The mission of the Office of Research and Strategic Partnerships is to foster new and exciting research opportunities for faculty, staff, and centers at Pratt Institute, and to help make connections with each other, as well as industry and community partners beyond the gates of the Institute.
The Pratt Research Talks began in 2019 as a collaboration with the Center for Teaching and Learning (CTL) and our Research Brown Bag Lunch Series. Throughout the semester, we met in person for an informal presentation and discussion during lunch, where presenters from across the schools, as well as the provost centers, shared their research and answered questions. When the COVID-19 pandemic hit our world and our office began work remotely, we wanted to continue these talks as a way to connect and inspire researchers through sharing the incredible work people at Pratt Institute do everyday.
We expect to continue offering these talks, and are currently curating our fall series. If you are interested in presenting, or think someone you know would be great for our series, please get in touch via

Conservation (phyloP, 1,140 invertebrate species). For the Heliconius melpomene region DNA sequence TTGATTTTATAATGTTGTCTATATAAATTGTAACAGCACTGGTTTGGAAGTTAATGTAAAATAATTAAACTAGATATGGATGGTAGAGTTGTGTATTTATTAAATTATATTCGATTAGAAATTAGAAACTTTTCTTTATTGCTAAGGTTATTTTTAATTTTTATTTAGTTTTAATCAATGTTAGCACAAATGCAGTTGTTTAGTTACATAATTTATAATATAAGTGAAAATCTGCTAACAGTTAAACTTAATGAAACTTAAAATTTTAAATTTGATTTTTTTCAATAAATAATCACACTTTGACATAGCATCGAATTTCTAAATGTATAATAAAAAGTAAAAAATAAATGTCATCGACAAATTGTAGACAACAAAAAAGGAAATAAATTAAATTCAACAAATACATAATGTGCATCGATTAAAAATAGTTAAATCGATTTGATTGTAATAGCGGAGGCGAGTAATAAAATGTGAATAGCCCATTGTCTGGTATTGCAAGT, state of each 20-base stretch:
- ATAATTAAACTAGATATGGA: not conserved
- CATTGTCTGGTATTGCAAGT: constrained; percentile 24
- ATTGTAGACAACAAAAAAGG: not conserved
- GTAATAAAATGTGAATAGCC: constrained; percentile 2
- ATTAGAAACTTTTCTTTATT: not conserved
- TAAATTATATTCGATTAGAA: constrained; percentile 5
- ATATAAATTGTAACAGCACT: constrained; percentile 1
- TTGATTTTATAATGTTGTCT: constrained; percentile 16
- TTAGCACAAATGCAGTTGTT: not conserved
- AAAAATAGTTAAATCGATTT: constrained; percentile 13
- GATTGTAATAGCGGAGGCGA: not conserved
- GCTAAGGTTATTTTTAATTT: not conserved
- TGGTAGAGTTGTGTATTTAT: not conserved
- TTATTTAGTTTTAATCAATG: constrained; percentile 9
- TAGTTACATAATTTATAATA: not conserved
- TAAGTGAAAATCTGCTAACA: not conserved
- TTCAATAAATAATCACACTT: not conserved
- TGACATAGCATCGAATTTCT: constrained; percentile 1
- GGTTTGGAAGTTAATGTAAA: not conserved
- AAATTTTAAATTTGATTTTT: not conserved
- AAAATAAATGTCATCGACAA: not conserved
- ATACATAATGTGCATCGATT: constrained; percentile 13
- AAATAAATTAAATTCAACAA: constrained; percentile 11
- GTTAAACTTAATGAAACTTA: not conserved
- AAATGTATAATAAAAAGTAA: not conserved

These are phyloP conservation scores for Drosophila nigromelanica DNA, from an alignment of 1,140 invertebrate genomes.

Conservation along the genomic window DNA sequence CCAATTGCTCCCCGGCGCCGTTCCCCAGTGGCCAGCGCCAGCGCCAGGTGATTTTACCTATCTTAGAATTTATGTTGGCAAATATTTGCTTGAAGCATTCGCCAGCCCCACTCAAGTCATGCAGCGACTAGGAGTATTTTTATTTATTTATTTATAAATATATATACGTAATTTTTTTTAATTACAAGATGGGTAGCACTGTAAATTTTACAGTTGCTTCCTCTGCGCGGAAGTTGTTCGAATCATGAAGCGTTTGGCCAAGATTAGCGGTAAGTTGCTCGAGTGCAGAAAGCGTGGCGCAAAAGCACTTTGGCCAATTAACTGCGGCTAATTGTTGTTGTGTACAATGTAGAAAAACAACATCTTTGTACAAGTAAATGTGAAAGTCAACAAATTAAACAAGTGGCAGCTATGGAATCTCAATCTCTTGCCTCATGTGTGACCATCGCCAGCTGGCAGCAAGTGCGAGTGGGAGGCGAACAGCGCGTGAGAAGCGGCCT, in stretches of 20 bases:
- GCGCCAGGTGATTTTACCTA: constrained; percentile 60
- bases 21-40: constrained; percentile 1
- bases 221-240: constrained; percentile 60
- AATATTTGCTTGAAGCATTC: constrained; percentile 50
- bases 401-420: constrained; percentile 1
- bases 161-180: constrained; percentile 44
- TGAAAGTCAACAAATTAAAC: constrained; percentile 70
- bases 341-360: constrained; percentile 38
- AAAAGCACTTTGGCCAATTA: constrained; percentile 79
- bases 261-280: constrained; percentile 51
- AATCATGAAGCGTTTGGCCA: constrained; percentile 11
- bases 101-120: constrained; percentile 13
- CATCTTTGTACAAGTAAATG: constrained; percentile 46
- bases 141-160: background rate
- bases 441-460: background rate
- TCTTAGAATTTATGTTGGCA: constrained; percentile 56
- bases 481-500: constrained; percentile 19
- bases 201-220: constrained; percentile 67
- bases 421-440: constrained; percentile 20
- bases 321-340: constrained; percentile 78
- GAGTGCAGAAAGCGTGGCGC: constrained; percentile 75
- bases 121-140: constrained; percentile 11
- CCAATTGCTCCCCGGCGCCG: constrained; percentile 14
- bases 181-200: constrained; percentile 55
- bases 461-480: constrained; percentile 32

“THE DESEGREGATION THINK TANK” Jerrod Delaine The COVID-19 outbreak in America in the spring of 2020 has disproportionately impacted the Black community in America, exposing long-standing vulnerabilities. This impact has shed a long-overdue light on the connection between wealth, health, housing, and race in America. The epidemic itself did not create the disproportions of this disaster; it was created by housing policy installed and uncorrected over generations of American history. The Desegregation Think Tank is an advocate for change in housing policy. In America, federal/state/local housing policies and incentives have created and maintained segregated communities. This collective analyzes the systems impairing communities and provides solutions that will lead to better communities for all Americans. BIO: Jerrod Delaine is an experienced real estate developer as well as designer and builder. He’s a currently a professor at Pratt Institute.